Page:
Developing self-care skills such as washing and personal hygiene can sometimes be an issue for people on the autism spectrum. If they have sensory differences, such as a heightened sense of smell or touch, washing may be an uncomfortable experience. Here are some tips for overcoming these barriers and strategies for helping an autistic person develop self-care skills.

Keep a sensory record

If you suspect that sensory issues are affecting the person's self-care skills, keeping a record of their reaction to different types of washing or clothing which they have difficulty tolerating can help you adapt their washing and dressing routine to something they are more comfortable with.

It may be that the sensation of water on their skin from a shower is uncomfortable for them, so you could try bathing instead or use a preferred fabric for washing, such as a sponge or flannel. Perhaps the smell of a particular soap, shower gel or shampoo is an issue so you could try unscented or hypoallergenic alternatives. Check that the washing powder or fabric conditioner you are using is not irritating the person's skin and try alternatives for sensitive skin if necessary. Perhaps the person is reluctant to wear particular items of clothing because they dislike the feel of certain fabrics or the colour or pattern of the clothing.

Check mental health

For some people, not taking care of themselves may be an indication of depression or other mental health difficulties. If this could be the case, you may want to seek some professional help from your GP, or find a counsellor with experience of supporting autistic people. You can search for counsellors and Child and Adolescent Mental Health Services in our Autism Services Directory.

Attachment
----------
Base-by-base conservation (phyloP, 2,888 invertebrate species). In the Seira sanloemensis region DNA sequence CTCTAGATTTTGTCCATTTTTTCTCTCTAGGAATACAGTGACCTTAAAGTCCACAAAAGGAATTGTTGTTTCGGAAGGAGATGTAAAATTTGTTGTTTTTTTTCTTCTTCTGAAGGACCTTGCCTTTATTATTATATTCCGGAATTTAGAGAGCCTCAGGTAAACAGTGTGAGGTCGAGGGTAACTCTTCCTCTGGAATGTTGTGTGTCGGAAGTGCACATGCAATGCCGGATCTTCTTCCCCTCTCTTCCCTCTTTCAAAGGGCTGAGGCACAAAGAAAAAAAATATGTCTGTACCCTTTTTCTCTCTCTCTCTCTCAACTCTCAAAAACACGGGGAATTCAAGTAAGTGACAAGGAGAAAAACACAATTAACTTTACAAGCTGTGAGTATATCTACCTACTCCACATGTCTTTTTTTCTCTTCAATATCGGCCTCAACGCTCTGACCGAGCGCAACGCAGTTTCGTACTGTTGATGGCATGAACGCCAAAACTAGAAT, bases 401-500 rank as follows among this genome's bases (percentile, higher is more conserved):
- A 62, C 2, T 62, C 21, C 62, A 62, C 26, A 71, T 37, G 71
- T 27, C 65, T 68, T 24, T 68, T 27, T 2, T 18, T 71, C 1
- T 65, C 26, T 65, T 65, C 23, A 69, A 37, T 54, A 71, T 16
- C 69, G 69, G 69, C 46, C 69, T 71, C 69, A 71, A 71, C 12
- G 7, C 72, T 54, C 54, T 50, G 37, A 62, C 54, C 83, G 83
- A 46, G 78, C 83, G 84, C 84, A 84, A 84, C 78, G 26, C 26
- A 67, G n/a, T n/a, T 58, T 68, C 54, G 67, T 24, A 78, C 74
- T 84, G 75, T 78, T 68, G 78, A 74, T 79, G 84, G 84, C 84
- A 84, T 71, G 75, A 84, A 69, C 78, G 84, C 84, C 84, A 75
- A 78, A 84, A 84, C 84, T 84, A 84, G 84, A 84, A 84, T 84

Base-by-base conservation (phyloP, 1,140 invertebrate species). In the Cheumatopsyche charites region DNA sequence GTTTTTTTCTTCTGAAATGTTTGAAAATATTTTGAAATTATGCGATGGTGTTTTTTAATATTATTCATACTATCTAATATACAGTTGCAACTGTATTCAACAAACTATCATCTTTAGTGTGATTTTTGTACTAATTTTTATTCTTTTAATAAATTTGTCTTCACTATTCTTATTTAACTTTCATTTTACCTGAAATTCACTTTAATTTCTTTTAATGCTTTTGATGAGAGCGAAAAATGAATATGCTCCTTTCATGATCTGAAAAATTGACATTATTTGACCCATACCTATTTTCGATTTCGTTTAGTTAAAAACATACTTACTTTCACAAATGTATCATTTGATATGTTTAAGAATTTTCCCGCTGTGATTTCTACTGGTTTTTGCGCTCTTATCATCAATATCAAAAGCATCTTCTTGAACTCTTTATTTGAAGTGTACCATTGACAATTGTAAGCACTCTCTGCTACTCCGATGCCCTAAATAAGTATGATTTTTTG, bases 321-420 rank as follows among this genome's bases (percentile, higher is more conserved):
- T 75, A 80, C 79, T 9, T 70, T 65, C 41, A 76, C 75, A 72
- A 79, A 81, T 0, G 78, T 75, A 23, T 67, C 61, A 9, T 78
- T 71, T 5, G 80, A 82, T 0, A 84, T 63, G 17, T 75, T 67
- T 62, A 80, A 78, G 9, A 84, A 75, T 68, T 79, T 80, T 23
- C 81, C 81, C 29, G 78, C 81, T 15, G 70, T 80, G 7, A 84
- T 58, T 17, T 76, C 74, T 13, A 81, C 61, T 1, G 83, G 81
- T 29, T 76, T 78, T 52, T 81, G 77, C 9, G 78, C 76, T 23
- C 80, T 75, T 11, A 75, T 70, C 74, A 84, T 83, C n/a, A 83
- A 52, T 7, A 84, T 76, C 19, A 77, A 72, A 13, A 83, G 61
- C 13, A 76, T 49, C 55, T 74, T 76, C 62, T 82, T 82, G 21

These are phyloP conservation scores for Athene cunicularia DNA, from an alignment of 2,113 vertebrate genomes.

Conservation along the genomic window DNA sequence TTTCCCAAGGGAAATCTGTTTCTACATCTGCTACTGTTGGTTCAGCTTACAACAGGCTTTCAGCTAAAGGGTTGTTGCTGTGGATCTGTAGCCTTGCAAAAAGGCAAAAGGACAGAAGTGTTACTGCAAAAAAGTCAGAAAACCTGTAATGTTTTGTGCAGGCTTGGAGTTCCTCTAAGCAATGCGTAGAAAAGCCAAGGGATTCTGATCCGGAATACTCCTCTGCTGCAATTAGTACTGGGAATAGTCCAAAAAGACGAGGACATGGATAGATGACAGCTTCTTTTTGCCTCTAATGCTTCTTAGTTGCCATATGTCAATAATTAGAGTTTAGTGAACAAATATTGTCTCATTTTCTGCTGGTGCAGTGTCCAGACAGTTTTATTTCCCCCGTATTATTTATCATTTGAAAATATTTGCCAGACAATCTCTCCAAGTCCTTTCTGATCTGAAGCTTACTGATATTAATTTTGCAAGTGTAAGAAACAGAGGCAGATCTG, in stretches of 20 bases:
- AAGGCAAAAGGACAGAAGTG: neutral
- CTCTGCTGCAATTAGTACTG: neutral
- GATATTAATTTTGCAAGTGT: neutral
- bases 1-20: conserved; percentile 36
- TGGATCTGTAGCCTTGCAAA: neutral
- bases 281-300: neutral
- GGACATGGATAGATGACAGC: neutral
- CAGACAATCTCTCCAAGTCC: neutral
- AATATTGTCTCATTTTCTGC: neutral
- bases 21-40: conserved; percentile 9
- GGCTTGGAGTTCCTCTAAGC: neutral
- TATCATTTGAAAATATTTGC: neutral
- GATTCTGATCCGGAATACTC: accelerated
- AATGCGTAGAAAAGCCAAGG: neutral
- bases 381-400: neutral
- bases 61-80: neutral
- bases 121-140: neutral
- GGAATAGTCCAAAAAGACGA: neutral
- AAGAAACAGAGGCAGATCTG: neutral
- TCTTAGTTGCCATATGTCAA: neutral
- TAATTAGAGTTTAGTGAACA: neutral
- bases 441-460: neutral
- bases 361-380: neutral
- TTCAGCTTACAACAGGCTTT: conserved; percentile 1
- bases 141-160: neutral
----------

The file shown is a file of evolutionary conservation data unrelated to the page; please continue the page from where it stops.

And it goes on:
Use social skills training

Perhaps the person finds it difficult to understand why it is important to wash and have clean clothes. If it is something that does not annoy them, why should it annoy everyone else? If might be helpful to do some social skills training on why it is important to keep clean. If the person enjoys doing an activity which involves contact with with other people, there is an added incentive to keep themselves clean.

Break down an activity into small steps

Autistic adults can find it difficult to organise things, or remember in what order to do things. If personal hygiene is not a priority for the person, then you may need to remind them to wash themselves or their clothes on a particular day, or how often to brush their teeth or shave. They could decide how to schedule these tasks into their week and write them on a calendar. There are two main ways to teach self-care skills by breaking activities into small steps:

  • forward chaining: teaches a skill in small steps from the first activity,  ie to get dressed in the morning, first you put on your pants, then your socks, etc
  • backward chaining: starts at the last step and works backwards through the activity, ie once the person has brushed their teeth, move backwards through each step slowly.

Use prompts and motivators

For instance, if you are trying to teach them to wash their hands, you could use the below prompts in the following order:

  • physical: hold their hands and wash your hands together
  • gestural: mime washing your hands next to them while they wash their hands
  • verbal: say "wash your hands" or show them a ‘wash hands’ symbol, which you can leave above the sink as a prompt for next time.

Using rewards and motivators can help to encourage a particular behaviour. Even if the behaviour or task is very short, if it is followed by lots of praise and a reward, the person can feel positive about their behaviour or skill.

Try to give praise and rewards immediately and in a way that is meaningful to the particular person. Some people like verbal praise, others might prefer to get another kind of reward, like a sticker on a star chart, or five minutes with their favourite activity or DVD.

Use picture symbols

You may find that you need to leave physical reminders of each activity in the appropriate room permanently, for example, symbols, or written lists of all the different steps for brushing teeth in the bathroom and the same thing for getting dressed in the bedroom. You can download free symbols from the following websites:

You can also buy visual picture schedules that can help to develop self care skills.

 

Last updated: 22 February 2017 

Quick link to this page: www.autism.org.uk/self-care